PANSY was built at latitude 69.0°S and longitude 39.6°E, which is a suitable location for observations of the atmosphere in the high latitude southern hemisphere. The full system with 1045 antennas has been in operation since March 2015. Built with a focus on power conservation, the radar system has the distinguishing feature of being able to continuously collect observation data from respective atmospheric regions of the troposphere, stratosphere, mesosphere and ionosphere for an extended period of time. The key research topics currently pursued through PANSY include gravity waves, ozone holes, Antarctica’s distinctive katabatic winds, auroras related to energy and material flows from space, and two types of clouds particular to polar regions. One such type of cloud is polar stratospheric cloud (PSC), which forms in the winter stratosphere at altitudes of around 20 km. Although they shine beautifully in pink and orange colors, substances related to Freon undergo chemical reactions on the cloud surface that destroy the ozone layer in that location. Thus, the sizes of these clouds determine the sizes of holes in the ozone layer. The other type is the polar mesospheric cloud (PMC; noctilucent cloud), which appears at a quite high altitude of 90 km in the summer sky. PMC is said to be manmade cloud because it is absent in records before 1885. It is understood that the formations of this cloud reacts acutely to temperature and give rise to climate change. Based on PANSY and linked data generated by optical and radio wave observation instruments such as medium frequency radar, millimeter-wave spectroscopic radiometer, and lidars at Syowa Station, Professor Sato’s research group is improving the scientific understandings of atmospheric phenomena in the Antarctic by simultaneously capturing wind and temperature data and clarifying both vertical and horizontal structures of the gravity waves.

Ozone hole observation made with a large balloon 32 m in diameter and 6 μm in thickness at Antarctic Syowa Station in 2003. Two measuring instruments were used to make high-resolution observations of ozone concentration up to 40 km above the ground. Although this method is more elaborate than regular observations performed with rubber balloons, it is capable of making observations at higher altitudes. Thus, this method enables the entire ozone layer to be captured. Professor Sato is shown on the right.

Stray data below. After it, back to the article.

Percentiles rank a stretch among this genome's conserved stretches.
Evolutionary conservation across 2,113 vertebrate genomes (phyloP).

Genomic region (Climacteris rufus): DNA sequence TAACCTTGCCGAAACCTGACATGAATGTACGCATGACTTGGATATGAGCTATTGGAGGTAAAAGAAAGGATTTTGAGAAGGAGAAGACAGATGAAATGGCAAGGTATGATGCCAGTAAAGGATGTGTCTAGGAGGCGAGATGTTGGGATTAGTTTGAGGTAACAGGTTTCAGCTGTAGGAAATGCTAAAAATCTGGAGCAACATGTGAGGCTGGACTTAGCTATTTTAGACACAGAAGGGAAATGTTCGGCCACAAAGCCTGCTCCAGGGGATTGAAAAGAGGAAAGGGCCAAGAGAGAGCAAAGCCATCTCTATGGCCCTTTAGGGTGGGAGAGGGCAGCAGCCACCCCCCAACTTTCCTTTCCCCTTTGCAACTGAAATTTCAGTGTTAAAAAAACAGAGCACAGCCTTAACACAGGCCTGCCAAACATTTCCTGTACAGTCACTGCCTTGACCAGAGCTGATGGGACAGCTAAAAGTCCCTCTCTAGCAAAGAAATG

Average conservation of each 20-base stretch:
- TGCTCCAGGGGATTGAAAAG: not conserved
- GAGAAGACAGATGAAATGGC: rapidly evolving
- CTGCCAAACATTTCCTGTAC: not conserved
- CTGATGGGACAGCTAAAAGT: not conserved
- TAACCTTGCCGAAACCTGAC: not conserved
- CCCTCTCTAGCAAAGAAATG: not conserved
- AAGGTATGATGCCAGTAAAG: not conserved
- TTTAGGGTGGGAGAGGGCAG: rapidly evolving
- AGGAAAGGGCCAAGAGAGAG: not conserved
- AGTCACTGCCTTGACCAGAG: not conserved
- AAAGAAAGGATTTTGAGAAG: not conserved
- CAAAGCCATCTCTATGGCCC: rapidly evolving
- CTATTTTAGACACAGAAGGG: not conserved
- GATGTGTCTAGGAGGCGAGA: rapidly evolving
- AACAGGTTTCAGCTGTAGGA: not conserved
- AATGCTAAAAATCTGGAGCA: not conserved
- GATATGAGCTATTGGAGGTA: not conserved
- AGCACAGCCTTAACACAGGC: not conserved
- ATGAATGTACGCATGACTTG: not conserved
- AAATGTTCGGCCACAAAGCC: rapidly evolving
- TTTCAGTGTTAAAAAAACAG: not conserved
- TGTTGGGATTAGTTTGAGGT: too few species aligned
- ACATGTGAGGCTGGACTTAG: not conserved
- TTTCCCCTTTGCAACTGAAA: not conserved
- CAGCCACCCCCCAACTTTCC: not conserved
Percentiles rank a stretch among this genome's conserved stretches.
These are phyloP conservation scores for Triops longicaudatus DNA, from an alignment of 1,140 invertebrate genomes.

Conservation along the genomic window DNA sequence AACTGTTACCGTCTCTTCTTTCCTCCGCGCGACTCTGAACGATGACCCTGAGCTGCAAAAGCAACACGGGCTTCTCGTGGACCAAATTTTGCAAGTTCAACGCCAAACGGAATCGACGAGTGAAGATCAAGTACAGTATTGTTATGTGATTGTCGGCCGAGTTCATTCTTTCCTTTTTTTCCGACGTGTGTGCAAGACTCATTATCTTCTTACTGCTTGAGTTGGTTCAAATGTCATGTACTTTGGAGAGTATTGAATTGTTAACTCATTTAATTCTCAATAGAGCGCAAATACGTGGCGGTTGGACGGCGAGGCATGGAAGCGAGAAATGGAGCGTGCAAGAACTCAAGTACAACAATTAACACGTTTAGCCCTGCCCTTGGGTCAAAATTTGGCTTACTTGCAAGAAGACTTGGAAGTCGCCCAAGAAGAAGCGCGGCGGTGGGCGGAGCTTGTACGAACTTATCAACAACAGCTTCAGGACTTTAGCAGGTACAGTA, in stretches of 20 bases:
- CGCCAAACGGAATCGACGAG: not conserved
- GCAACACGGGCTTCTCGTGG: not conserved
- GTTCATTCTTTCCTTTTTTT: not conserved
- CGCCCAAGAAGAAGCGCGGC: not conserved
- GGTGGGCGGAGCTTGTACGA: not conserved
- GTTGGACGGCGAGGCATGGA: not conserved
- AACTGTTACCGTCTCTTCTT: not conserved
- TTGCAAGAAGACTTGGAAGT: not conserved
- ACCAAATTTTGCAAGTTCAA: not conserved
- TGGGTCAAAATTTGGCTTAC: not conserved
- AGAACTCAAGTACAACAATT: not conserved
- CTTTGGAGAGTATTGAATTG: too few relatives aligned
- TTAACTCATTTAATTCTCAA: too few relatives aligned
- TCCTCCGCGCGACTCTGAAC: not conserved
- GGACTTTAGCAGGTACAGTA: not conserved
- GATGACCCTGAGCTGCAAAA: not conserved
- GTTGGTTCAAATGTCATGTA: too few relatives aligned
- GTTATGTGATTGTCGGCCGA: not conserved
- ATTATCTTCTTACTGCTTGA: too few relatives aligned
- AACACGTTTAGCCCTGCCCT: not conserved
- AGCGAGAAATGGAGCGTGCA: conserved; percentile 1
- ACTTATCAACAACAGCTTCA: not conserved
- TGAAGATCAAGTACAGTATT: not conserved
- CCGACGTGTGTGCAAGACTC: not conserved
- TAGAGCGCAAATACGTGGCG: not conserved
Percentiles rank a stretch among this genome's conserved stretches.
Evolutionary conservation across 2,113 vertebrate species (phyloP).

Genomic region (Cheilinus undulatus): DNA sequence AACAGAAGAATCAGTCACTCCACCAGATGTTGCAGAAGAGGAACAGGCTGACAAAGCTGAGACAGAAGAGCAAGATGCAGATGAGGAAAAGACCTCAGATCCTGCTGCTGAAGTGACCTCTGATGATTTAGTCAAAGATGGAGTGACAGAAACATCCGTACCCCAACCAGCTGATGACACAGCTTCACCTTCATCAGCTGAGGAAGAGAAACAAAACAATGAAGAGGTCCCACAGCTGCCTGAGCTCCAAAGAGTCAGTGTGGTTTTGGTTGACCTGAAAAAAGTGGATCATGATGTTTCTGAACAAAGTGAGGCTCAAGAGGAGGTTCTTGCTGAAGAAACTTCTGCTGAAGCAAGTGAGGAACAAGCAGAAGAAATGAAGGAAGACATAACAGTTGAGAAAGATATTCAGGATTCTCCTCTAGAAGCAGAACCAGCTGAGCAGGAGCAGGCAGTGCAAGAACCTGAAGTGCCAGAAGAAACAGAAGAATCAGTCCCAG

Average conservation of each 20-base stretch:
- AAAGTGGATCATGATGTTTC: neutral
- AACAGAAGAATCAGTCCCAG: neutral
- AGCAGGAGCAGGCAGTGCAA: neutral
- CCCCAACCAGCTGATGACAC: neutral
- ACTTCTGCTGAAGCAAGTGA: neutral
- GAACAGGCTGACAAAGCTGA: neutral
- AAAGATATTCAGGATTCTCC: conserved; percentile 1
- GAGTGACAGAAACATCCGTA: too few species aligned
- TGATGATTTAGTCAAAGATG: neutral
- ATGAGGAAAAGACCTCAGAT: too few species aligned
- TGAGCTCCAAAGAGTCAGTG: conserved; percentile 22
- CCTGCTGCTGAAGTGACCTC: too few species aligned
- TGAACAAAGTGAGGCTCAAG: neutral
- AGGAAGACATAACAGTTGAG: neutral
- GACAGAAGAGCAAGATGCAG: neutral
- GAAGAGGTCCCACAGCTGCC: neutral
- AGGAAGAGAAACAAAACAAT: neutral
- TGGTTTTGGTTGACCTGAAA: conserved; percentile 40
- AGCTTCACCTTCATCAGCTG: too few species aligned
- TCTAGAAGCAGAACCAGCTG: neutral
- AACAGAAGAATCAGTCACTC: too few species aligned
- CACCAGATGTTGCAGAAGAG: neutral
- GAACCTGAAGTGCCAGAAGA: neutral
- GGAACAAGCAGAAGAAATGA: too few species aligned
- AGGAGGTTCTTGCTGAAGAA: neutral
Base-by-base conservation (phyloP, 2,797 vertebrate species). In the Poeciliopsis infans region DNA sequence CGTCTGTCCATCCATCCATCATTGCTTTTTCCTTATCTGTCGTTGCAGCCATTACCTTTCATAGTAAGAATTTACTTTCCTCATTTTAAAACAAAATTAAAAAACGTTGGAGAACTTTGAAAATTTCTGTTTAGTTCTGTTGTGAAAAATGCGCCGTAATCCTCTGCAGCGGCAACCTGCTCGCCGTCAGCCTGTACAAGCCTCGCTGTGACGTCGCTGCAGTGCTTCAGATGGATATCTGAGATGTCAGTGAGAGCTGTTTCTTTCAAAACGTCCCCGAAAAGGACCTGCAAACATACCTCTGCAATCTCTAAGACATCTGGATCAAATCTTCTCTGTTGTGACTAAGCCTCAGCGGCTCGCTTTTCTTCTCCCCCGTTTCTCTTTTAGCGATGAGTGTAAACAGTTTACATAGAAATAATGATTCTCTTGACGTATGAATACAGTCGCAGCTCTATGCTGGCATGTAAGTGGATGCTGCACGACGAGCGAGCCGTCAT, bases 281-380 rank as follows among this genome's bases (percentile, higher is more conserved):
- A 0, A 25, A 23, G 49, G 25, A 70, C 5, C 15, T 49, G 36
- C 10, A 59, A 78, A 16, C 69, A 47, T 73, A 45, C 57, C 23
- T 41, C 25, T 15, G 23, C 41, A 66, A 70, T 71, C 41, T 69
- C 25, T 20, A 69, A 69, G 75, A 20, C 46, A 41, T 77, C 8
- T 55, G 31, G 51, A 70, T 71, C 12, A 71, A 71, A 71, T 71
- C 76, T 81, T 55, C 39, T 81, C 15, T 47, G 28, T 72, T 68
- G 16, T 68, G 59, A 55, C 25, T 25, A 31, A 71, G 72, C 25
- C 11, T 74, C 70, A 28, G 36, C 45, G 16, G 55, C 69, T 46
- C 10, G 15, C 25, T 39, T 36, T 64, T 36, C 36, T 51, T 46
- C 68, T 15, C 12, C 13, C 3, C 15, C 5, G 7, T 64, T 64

The mechanism and features of radar

Arctic and Antarctic connection

Clarifying atmospheric phenomena in the Antarctic is important because global atmospheric circulations begin and end there. Furthermore, recent studies have gradually revealed that the mechanism of atmospheric phenomena in the Antarctic can be applied to the phenomena in the Arctic and that the atmospheric conditions in the Arctic and Antarctica are connected through the mesosphere. The goal of Professor Sato’s research group is to connect large atmospheric radars globally to conduct simultaneous observations in all locations. Because the phenomena are very small, it was first believed that they would appear only locally and that simultaneous observation would thus be meaningless. However, if it is possible to connect the global observation data and reproduce the atmospheric conditions from the ground to the mesosphere based on the global model her group developed in 2006, such simulation would be ground-breaking. Furthermore, the research group is examining the rare, well-known phenomenon of sudden warming that occurs when the temperature rises by more than 50° in a few days in the stratosphere above the Arctic. Although this phenomenon occurs only twice every three years, it is responsible for changes in the conditions at mid-latitudes, the Equator, and Antarctica. Professor Sato’s research group aims to simultaneously capture such dynamic global atmospheric circulations for further understanding of climate change factors on the global level.

“While we endured the rigors of Antarctica, nature there is quite rich and sometimes helps us. For example, PANSY cannot make mesospheric observation without the full system. However, since Shirase could not dock on two successive occasions, we had to make observations with one-fifth of the system. Not having expected any signals from the mesosphere, we were surprised to obtain data when we applied the beam. In polar regions, high-energy electrons and ions fall due to the activities of solar winds, which seem to ionize the mesosphere sufficient to scatter the radio wave. I have been working on PANSY for 15 years, and though the project has always had ups and downs, it has never ceased to be interesting.”

(Text in Japanese: Kaoru Sato, Rue Ikeya. Photographs: Mitsuru Mizutani. Published: June 10, 2015)